If you do not have that file, well i would try to comment out the entries in .bashrc that deal with PATH. In the worst case, even if you are no longer able to login normally as a user, you can always login as root and remove the comment symbols from the file, thus restoring the previous situation.

As you, I don’t have a /etc/bash.bashrc.local.

I commented all PATH entries (setting PATH and export), log out/in, and now my $PATH looks like:


to me that looks a lot more normal now than before.
See this is mine:


this is yours


My suggestion is going on this way, if you ever encounter any problems in installing applications you can always add manually setting the path.
But i doubt you will have lots of problems, as i have been installing and manually compiling lots and lots of apps and never had any problems at all with paths

It is less messy indeed, but my programs are not in my PATH any more, which is very inconvenient :wink:

Well, where should I put them, then?

Actually, it’s OK if I have them twice, even though it is not very clean. I thought this might have been a bug, and I should report it… your opinion?

And, again, thanks a lot for your precious help!

Well first of all normally program links should be in one of the folders existing in your path.
In fact if you open for example /usr/bin you will see a great amount of the programs you normally use is there. You dont need to add a path to each program folder, when you install any program (either compiling manually or through yast or through the rpm command) normally a link or the executable goes to one in the standard directories, such as /usr/bin.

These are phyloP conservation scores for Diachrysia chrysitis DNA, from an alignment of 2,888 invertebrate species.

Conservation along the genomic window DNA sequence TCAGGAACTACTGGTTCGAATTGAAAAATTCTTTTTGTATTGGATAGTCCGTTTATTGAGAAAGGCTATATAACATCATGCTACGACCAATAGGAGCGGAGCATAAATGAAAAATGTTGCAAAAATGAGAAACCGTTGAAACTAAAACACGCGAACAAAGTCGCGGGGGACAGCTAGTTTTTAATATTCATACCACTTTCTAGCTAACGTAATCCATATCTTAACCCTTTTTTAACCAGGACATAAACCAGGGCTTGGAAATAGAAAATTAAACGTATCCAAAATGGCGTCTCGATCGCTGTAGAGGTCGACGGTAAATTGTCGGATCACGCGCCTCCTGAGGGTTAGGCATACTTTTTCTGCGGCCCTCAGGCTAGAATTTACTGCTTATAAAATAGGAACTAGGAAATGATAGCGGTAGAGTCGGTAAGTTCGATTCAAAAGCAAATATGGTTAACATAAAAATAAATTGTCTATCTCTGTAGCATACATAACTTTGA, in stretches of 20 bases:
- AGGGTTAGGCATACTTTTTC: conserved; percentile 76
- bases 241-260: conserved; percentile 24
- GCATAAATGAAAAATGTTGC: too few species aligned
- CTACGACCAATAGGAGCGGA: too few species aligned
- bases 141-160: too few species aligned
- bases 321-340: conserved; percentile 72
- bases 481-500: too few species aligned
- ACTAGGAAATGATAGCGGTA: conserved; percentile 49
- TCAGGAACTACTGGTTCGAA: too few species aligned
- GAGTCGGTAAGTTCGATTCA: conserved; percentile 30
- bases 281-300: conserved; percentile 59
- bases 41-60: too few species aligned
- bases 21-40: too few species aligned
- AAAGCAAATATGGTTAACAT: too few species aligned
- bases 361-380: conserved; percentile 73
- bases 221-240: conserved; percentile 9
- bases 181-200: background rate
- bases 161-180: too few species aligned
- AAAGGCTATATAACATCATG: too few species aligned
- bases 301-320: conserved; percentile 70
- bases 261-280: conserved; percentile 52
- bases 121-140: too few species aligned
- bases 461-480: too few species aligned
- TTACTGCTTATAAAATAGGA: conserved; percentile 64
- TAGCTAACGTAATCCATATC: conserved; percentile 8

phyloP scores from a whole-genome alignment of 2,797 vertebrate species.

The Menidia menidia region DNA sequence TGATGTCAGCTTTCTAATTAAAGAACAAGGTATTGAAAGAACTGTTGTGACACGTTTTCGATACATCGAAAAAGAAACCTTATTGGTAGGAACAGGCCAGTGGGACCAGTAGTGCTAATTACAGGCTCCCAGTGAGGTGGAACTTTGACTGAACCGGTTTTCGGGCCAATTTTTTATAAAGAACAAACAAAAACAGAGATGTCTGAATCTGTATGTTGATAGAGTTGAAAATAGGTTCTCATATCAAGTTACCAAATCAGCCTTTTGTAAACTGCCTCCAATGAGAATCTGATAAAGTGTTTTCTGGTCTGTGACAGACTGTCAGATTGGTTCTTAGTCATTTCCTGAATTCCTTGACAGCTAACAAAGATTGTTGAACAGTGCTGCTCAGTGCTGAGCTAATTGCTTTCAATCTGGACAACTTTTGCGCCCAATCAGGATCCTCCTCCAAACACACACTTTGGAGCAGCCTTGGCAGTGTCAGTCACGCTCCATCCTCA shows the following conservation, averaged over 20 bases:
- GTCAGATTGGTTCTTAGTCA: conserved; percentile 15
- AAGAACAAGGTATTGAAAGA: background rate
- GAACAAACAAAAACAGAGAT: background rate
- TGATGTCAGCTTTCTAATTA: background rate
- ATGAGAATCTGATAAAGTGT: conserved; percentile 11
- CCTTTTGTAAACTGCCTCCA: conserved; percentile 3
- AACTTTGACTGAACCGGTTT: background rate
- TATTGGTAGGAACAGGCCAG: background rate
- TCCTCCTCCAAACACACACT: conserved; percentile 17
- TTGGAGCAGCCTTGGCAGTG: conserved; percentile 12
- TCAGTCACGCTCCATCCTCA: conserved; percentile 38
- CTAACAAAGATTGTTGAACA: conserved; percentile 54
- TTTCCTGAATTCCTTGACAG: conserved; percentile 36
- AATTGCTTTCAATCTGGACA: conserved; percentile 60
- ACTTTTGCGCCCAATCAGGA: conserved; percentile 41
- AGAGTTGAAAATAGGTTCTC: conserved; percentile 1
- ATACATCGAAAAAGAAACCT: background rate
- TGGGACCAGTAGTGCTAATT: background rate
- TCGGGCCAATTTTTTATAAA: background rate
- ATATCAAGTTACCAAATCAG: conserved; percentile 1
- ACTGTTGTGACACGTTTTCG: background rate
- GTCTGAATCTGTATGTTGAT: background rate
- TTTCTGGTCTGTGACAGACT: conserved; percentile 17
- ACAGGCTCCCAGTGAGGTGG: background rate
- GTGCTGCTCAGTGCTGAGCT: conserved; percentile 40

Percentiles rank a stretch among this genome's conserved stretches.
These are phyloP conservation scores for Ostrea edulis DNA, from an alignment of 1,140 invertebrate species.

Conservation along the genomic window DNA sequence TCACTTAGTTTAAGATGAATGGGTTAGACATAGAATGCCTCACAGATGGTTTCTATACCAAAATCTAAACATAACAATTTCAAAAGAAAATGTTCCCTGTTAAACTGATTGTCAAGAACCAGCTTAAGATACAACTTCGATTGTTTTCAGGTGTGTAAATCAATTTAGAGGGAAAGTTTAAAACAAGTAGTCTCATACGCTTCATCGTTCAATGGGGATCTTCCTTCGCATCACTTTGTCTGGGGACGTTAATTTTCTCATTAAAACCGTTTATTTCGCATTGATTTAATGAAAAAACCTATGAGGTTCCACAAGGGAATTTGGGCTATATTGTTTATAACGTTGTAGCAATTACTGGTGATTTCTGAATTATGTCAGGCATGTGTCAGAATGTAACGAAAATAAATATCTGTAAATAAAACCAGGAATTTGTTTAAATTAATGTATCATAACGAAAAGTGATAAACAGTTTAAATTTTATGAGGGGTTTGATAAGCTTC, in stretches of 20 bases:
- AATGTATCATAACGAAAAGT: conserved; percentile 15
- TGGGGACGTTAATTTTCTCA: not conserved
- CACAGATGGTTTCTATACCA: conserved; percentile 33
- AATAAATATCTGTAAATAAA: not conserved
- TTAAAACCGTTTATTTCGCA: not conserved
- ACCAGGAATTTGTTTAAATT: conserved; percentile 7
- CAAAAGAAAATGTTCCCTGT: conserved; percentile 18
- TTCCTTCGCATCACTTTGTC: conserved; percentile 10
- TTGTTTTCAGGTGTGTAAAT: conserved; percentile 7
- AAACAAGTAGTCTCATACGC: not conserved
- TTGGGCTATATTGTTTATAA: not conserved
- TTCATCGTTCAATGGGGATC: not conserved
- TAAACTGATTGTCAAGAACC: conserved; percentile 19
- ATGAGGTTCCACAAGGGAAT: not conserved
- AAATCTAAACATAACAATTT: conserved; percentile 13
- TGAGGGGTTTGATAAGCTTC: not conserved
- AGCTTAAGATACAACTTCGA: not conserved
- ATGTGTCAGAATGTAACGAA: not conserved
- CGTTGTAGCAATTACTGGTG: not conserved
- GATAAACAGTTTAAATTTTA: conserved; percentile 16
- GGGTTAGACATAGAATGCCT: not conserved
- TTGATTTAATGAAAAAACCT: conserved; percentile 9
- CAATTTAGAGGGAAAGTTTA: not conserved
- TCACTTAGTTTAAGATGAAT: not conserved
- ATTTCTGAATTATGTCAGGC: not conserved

Otherwise if for each new installed program you should add an entry to your path it would become just a mess and the lookup process when you type a command would be very time consuming

Now if you want, for some reasons, to add in your path another directory that is not there (make sure you really need that… that is, if you get an error): just add in you .bashrc and entry with $PATH=[path to the programs you want]
But ONLY to that directory: thats added to your existing path, it does not replace. So you must not add all the rest.

Yeah a double entry for the path wont change a lot but the lookup process when you type a command (lookup to check if that command is in your path) might be slightly longer, cuz it will lookup twice any folder listed there, until the command is found